We discussed whether teaching and administration should be managed separately. At San Francisco Insight, Eugene Cash has returned to teaching after a serious bike accident. Three sangha members who had completed Jack Kornfield’s teacher training program substituted for him during his recovery. Now Eugene’s memory is affected, and he teaches with beginner’s mind, so the sangha is adjusting to changes in the guiding teacher. IMCW representatives questioned whether a guiding teacher should serve on the board of the sangha.
Kathey Ferland spoke about the challenges of having no core teacher; her sangha in Austin has rich discussions about dharma readings, but newcomers feel lost. She proposed having a separate class to give meditation instruction for those new to the dharma.
We all explored:
How inclusive and cohesive is our sangha?
Are we resistant to technology?
Is there an age gap in our sangha?
Is there an emphasis on individual practice or on service to the sangha or on social action?
Is a mission statement necessary to ensure purity of intention for the meditation community?
When is a sangha big enough to incorporate, apply for non-profit status as a religious organization, and establish a board?
2. The second day of InterSangha meetings started with the topic of deepening practice, in a Google downlink conversation with Gary Born and other London Insight sangha members. Their colleague Eric tuned in from Melbourne, Australia to report about Dharma Seed recordings of dharma talks by established meditation teachers. He mentioned a successful Dharma Seed video course called “Work, Sex, Money, Dharma,” taught by a French teacher named Martin Aylward.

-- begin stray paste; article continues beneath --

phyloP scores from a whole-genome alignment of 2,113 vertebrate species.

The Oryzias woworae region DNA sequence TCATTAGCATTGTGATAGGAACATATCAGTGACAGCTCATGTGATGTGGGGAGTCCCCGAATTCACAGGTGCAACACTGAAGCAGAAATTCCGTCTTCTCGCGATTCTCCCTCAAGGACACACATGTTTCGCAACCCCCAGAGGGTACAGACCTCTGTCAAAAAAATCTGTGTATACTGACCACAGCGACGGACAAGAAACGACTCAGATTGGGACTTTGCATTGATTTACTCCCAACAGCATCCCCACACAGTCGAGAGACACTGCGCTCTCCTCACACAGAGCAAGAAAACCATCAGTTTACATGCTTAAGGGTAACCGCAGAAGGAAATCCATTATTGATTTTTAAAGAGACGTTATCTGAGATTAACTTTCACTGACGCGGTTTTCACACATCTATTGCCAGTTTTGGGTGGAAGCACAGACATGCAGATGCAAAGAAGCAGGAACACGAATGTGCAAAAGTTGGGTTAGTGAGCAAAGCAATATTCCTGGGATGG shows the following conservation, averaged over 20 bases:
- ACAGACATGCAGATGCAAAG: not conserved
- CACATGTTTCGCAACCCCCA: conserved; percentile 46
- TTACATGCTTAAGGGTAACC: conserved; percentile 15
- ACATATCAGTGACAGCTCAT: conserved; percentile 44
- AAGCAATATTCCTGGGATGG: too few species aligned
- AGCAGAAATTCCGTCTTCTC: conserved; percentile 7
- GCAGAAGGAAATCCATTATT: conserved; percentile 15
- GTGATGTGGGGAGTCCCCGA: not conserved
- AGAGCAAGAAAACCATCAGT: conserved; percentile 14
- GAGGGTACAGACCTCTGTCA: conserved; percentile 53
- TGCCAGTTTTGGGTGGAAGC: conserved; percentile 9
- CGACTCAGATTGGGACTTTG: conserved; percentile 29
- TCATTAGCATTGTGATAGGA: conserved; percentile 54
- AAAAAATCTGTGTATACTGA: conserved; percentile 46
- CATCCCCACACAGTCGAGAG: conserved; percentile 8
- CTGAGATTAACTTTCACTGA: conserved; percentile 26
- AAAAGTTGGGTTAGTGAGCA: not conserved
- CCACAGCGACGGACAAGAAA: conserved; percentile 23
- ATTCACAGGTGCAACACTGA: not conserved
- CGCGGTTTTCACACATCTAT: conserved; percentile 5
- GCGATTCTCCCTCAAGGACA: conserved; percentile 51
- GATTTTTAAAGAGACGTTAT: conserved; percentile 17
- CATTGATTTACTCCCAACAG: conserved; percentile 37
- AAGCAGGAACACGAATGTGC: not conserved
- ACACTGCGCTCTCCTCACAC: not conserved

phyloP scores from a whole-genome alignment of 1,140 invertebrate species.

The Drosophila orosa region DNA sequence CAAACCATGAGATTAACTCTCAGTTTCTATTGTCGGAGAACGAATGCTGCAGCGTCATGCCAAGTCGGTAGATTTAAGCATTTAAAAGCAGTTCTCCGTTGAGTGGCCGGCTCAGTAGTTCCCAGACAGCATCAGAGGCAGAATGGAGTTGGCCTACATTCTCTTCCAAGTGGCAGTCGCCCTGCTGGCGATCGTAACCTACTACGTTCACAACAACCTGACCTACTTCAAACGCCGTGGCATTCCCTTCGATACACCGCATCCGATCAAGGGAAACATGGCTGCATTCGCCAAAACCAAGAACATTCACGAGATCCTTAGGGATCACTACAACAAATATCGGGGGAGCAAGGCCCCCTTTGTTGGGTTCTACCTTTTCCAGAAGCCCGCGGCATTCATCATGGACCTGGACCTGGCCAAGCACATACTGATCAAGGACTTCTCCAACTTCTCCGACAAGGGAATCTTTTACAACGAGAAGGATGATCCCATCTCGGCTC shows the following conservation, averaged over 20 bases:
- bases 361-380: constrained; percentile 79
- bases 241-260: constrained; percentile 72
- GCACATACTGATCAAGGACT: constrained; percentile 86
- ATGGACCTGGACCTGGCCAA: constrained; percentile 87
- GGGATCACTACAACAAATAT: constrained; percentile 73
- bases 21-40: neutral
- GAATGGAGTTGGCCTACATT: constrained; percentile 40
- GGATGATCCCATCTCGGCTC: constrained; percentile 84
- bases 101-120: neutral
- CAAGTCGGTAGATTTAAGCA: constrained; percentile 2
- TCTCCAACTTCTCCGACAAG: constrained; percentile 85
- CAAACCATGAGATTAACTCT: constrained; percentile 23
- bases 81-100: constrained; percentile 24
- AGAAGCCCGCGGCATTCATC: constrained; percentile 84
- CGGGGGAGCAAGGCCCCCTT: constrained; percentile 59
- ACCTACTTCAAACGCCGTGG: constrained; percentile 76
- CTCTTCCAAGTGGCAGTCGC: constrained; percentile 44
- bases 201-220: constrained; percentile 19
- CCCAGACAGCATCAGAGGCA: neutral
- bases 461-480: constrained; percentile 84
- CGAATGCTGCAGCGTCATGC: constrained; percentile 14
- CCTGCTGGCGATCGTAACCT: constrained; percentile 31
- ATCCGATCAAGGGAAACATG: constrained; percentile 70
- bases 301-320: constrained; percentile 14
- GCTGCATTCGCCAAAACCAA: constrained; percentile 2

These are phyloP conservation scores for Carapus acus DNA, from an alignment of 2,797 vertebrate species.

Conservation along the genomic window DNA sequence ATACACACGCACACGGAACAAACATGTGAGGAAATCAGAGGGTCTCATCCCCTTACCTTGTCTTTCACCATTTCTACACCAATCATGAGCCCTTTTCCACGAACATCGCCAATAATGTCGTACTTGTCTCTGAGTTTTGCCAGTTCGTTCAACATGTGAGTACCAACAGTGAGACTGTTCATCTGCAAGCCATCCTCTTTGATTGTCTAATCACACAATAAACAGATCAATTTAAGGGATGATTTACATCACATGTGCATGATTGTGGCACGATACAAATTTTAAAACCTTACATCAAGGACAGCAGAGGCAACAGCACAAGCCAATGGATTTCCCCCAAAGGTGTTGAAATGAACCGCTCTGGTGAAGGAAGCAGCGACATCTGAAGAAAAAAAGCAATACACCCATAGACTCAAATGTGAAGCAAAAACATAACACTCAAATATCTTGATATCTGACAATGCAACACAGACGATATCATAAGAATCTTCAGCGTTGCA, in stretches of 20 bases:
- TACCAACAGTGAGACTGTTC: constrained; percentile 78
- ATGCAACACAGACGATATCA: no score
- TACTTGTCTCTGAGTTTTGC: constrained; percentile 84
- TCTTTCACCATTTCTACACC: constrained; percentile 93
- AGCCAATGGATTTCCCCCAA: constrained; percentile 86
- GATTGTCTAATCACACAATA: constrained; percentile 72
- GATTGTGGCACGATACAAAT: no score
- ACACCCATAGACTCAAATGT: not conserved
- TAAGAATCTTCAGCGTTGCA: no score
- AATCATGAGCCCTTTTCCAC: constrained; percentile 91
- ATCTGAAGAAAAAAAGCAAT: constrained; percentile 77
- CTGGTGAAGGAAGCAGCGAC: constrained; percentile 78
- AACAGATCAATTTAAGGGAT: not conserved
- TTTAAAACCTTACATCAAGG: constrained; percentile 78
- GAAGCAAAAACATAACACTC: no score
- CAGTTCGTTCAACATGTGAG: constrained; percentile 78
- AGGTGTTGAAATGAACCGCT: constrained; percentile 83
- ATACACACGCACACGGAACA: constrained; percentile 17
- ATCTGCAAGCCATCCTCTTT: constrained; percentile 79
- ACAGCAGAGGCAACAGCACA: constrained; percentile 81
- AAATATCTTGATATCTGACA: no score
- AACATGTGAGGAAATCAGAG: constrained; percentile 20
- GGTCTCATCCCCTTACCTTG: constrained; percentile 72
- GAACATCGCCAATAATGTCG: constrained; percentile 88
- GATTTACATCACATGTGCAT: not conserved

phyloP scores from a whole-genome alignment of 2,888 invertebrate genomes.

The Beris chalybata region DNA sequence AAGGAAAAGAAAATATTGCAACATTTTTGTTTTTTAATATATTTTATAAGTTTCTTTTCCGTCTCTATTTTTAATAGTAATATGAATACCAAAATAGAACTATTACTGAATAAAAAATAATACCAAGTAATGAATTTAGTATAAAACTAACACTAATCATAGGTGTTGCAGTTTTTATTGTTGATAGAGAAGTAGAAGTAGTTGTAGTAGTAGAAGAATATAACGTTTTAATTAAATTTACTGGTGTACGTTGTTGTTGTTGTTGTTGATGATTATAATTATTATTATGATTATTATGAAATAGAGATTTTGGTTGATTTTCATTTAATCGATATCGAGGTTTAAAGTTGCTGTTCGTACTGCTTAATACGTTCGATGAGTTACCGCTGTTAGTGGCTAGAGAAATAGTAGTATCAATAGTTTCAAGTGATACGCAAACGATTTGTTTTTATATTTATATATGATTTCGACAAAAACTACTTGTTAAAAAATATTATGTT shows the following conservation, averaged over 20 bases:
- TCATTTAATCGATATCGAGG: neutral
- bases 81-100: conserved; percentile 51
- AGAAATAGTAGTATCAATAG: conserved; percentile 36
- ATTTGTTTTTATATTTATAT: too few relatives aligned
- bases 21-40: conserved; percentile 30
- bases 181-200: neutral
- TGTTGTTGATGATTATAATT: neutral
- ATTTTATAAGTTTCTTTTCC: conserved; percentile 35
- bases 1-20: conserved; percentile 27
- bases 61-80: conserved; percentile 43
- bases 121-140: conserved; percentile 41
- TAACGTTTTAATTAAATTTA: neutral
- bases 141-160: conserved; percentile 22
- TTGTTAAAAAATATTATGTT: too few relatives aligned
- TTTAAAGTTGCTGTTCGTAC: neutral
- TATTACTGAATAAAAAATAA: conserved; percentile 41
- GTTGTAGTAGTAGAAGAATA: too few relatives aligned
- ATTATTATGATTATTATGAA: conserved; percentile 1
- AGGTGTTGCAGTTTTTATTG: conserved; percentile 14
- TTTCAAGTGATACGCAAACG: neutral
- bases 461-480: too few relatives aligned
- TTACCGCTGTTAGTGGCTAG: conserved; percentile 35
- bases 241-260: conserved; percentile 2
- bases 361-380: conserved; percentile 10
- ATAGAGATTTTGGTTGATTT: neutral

The London Insight team was interested in IMCW’s “Year of Living Mindfully” course taught by Jonathan Faust and IMC’s Inez Friedman on-line course called “Introduction to Buddhism.” Practitioners without sanghas around the globe can participate in her daily e-mail reflections and Skype mentoring sessions. The team considered ways to cultivate deep practice for lay people while maintaining respect for monastic traditions, and liked hearing that monastics attend family retreats at Spirit Rock, so that children have a chance to interact with them.